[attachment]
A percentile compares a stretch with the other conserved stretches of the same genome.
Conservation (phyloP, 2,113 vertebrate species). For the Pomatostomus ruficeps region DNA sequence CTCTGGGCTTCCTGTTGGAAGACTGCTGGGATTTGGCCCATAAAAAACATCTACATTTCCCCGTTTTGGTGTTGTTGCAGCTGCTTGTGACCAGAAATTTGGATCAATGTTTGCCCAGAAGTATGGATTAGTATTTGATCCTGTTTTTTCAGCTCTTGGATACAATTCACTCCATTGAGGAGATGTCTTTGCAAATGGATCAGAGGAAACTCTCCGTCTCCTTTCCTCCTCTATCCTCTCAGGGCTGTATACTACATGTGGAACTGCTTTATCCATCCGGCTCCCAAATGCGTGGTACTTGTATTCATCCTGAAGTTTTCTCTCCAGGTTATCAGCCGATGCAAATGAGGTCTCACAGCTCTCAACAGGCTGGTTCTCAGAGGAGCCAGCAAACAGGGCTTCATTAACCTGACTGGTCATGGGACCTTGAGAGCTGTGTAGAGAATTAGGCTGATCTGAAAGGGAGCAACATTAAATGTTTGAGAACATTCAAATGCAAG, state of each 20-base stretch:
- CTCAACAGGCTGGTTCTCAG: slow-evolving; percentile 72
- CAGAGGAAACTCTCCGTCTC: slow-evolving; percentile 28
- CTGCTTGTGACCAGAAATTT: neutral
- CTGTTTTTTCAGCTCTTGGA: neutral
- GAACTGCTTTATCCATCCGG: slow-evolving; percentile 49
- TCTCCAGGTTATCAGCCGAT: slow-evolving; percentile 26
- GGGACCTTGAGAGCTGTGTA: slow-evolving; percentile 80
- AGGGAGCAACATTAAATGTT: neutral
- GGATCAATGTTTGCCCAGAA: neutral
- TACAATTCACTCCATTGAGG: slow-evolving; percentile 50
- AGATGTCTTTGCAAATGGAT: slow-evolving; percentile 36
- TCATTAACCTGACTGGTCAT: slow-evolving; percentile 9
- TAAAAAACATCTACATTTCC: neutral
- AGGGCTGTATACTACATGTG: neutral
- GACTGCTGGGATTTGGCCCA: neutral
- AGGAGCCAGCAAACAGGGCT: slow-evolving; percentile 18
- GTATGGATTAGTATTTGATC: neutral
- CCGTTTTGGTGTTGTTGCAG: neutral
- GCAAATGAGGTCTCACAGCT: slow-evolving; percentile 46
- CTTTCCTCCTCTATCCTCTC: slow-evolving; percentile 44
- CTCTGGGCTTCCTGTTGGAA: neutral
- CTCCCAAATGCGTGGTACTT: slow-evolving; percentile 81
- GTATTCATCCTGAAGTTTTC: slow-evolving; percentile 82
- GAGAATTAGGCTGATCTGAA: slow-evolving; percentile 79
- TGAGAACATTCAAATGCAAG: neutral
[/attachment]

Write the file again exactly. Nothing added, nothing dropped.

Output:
A percentile compares a stretch with the other conserved stretches of the same genome.
Conservation (phyloP, 2,113 vertebrate species). For the Pomatostomus ruficeps region DNA sequence CTCTGGGCTTCCTGTTGGAAGACTGCTGGGATTTGGCCCATAAAAAACATCTACATTTCCCCGTTTTGGTGTTGTTGCAGCTGCTTGTGACCAGAAATTTGGATCAATGTTTGCCCAGAAGTATGGATTAGTATTTGATCCTGTTTTTTCAGCTCTTGGATACAATTCACTCCATTGAGGAGATGTCTTTGCAAATGGATCAGAGGAAACTCTCCGTCTCCTTTCCTCCTCTATCCTCTCAGGGCTGTATACTACATGTGGAACTGCTTTATCCATCCGGCTCCCAAATGCGTGGTACTTGTATTCATCCTGAAGTTTTCTCTCCAGGTTATCAGCCGATGCAAATGAGGTCTCACAGCTCTCAACAGGCTGGTTCTCAGAGGAGCCAGCAAACAGGGCTTCATTAACCTGACTGGTCATGGGACCTTGAGAGCTGTGTAGAGAATTAGGCTGATCTGAAAGGGAGCAACATTAAATGTTTGAGAACATTCAAATGCAAG, state of each 20-base stretch:
- CTCAACAGGCTGGTTCTCAG: slow-evolving; percentile 72
- CAGAGGAAACTCTCCGTCTC: slow-evolving; percentile 28
- CTGCTTGTGACCAGAAATTT: neutral
- CTGTTTTTTCAGCTCTTGGA: neutral
- GAACTGCTTTATCCATCCGG: slow-evolving; percentile 49
- TCTCCAGGTTATCAGCCGAT: slow-evolving; percentile 26
- GGGACCTTGAGAGCTGTGTA: slow-evolving; percentile 80
- AGGGAGCAACATTAAATGTT: neutral
- GGATCAATGTTTGCCCAGAA: neutral
- TACAATTCACTCCATTGAGG: slow-evolving; percentile 50
- AGATGTCTTTGCAAATGGAT: slow-evolving; percentile 36
- TCATTAACCTGACTGGTCAT: slow-evolving; percentile 9
- TAAAAAACATCTACATTTCC: neutral
- AGGGCTGTATACTACATGTG: neutral
- GACTGCTGGGATTTGGCCCA: neutral
- AGGAGCCAGCAAACAGGGCT: slow-evolving; percentile 18
- GTATGGATTAGTATTTGATC: neutral
- CCGTTTTGGTGTTGTTGCAG: neutral
- GCAAATGAGGTCTCACAGCT: slow-evolving; percentile 46
- CTTTCCTCCTCTATCCTCTC: slow-evolving; percentile 44
- CTCTGGGCTTCCTGTTGGAA: neutral
- CTCCCAAATGCGTGGTACTT: slow-evolving; percentile 81
- GTATTCATCCTGAAGTTTTC: slow-evolving; percentile 82
- GAGAATTAGGCTGATCTGAA: slow-evolving; percentile 79
- TGAGAACATTCAAATGCAAG: neutral